That is a very tough question, especially since you probably have no idea what topic I am tying this question to. In this case I am trying to figure out where the line is between developing innovative commercial buildings, and ones that are less so.

We will jump right by the most important factor, money. As a development business we will not be around too long if we don’t make some money and make money for our investors. Generally, if we can’t afford the innovation or the extra cost does not “pencil” out, than we may not be able to do it.

I hate being this cut and dry but we are a business, not a charity, and we have to be realistic.

You Gotta Get Yourself Connected

There is a point at which you can spend extra money to make the building/property more energy efficient/sustainable. But are tenants going to be willing to pay the extra that it costs to lease those buildings?

From what I can tell it really does depend but in general no, well kind of. OK so you are saying that I am conveying absolutely no useful information what so ever, and to that I will say, “welcome to my blog.”

Jokes aside, I will try to be a little more informative. Surveys of tenants indicate that after cost and location, connectivity is the most important. That is, both internet/infrastructure connectivity but also places for the employees to connect. Centralized meeting spaces, outdoor or indoor, or a kitchen that seconds as a sort of coffee shop. Or perhaps an open space with desk where impromptu meetings can occur. These are all examples spaces where people can connect.

Though throughout all of the office, employees need to be connected to the internet and servers. So no matter where they are in or around the building, employers/employees need to be connected.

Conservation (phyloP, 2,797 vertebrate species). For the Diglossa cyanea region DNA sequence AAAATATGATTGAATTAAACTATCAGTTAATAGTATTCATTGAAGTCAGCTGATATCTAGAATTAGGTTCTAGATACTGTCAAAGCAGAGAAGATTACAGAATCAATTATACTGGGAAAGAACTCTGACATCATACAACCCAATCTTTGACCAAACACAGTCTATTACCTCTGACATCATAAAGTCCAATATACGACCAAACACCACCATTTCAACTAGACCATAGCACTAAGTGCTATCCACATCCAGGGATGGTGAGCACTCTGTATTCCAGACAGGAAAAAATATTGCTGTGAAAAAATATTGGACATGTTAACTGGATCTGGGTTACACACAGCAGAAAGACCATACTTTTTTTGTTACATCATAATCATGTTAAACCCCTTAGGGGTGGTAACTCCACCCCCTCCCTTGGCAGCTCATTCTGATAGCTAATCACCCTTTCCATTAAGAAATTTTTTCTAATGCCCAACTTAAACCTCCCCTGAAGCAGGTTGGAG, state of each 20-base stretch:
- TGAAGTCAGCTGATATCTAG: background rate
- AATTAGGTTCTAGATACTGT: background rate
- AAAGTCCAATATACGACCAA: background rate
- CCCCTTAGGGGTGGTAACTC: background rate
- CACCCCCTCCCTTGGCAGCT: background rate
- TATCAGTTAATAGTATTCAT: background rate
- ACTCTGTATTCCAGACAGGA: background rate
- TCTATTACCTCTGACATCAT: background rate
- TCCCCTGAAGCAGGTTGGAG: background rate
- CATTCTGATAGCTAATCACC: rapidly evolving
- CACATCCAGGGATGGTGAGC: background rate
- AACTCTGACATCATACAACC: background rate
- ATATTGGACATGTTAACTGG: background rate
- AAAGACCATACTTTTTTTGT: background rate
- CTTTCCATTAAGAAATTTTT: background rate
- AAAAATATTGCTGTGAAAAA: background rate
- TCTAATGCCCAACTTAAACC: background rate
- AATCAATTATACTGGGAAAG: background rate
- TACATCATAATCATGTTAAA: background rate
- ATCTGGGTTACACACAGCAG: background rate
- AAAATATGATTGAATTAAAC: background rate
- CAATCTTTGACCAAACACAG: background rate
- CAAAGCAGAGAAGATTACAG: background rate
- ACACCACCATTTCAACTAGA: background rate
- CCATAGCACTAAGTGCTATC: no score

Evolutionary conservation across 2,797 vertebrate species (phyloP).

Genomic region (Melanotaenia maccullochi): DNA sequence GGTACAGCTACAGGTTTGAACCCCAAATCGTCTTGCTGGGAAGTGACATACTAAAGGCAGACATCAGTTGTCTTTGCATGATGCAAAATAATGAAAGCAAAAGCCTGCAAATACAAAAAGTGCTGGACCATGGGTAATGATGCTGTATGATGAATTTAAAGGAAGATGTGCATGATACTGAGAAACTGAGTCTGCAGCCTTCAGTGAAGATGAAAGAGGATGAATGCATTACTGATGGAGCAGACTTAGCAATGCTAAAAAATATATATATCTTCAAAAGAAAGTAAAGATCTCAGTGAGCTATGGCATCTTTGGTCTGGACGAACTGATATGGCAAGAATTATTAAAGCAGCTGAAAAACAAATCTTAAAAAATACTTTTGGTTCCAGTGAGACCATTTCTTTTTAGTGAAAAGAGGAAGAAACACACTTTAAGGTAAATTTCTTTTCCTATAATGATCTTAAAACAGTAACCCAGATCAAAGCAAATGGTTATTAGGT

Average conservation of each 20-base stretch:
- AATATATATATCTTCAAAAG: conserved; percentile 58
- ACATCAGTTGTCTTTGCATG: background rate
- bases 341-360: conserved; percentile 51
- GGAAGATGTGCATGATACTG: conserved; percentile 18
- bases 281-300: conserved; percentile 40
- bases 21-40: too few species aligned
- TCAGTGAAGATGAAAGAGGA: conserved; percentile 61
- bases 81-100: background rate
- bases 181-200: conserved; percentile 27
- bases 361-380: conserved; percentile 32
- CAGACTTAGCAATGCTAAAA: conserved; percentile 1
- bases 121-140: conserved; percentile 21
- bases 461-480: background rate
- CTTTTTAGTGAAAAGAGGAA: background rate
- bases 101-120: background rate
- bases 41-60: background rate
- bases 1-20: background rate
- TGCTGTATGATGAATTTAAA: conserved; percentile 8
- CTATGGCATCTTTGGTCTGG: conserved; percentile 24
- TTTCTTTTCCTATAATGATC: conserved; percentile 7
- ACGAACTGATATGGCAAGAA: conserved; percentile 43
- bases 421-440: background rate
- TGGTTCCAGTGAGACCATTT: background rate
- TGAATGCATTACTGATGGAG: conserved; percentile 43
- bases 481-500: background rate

This has little to do with innovation when it comes to sustainability/energy efficiency but is vital when it comes to design. Can a good designer create these types of connective spaces while at the same time making them more comfortable? Sure, but they are in demand and harder to find.

Sustainability & Development in the Office

So where does that leave innovation when it comes to sustainability/energy efficiency? That is more difficult. Tenants tend to want comfortable places to work and buildings in which the infrastructure works. If the temperature is set at 70, then all offices are at 70 degrees, not with a few areas that are 60 and some that are 80. I have been in some office buildings where you could almost see a layer of fog because there was such a temperature difference in some of the offices!

Every dollar that is put into these robust systems has to come from somewhere. The initial investors probably aren’t going to pay for it, so it will probably come from the tenant. One would hope that the improvements would allow for lower utility bills and that would offset the extra cost to the tenants. In really efficient buildings, I bet this is what is happening.

The Bullitt Center Test

I don’t know much about the economics of buildings like the Bullitt Center in Seattle. But I do know that it is a masterpiece in efficient design, and energy production abilities. This combination allows for  incredibly low utility bills (if any), allowing for a full roster of active and happy tenants. But this is a test building with a partnership with the University of Washington and the Bullitt Foundation, a foundation that has put millions of dollars into environmental causes. Without these partnerships the building probably would not have been built because of the economic factors, and may not be economically feasible for most prospective tenants.

So in short, more needs to be done to increase the efficiency of buildings for environmental reasons but until they make economic sense it will be hard to make it happen. Depending on where you are in the country or in the world, innovation is a moving target, but in general, the target seems to be moving in the right direction.

Note: Achieving an efficient/productive working environment is always the goal for a building owner/developer, as that is the best way to attract the best tenants. As a developer we will always be striving to attain a higher level, so this will not be the only time I talk about this subject. I just wanted to ask the question and see if we could start to answer the question “Where is the line?”


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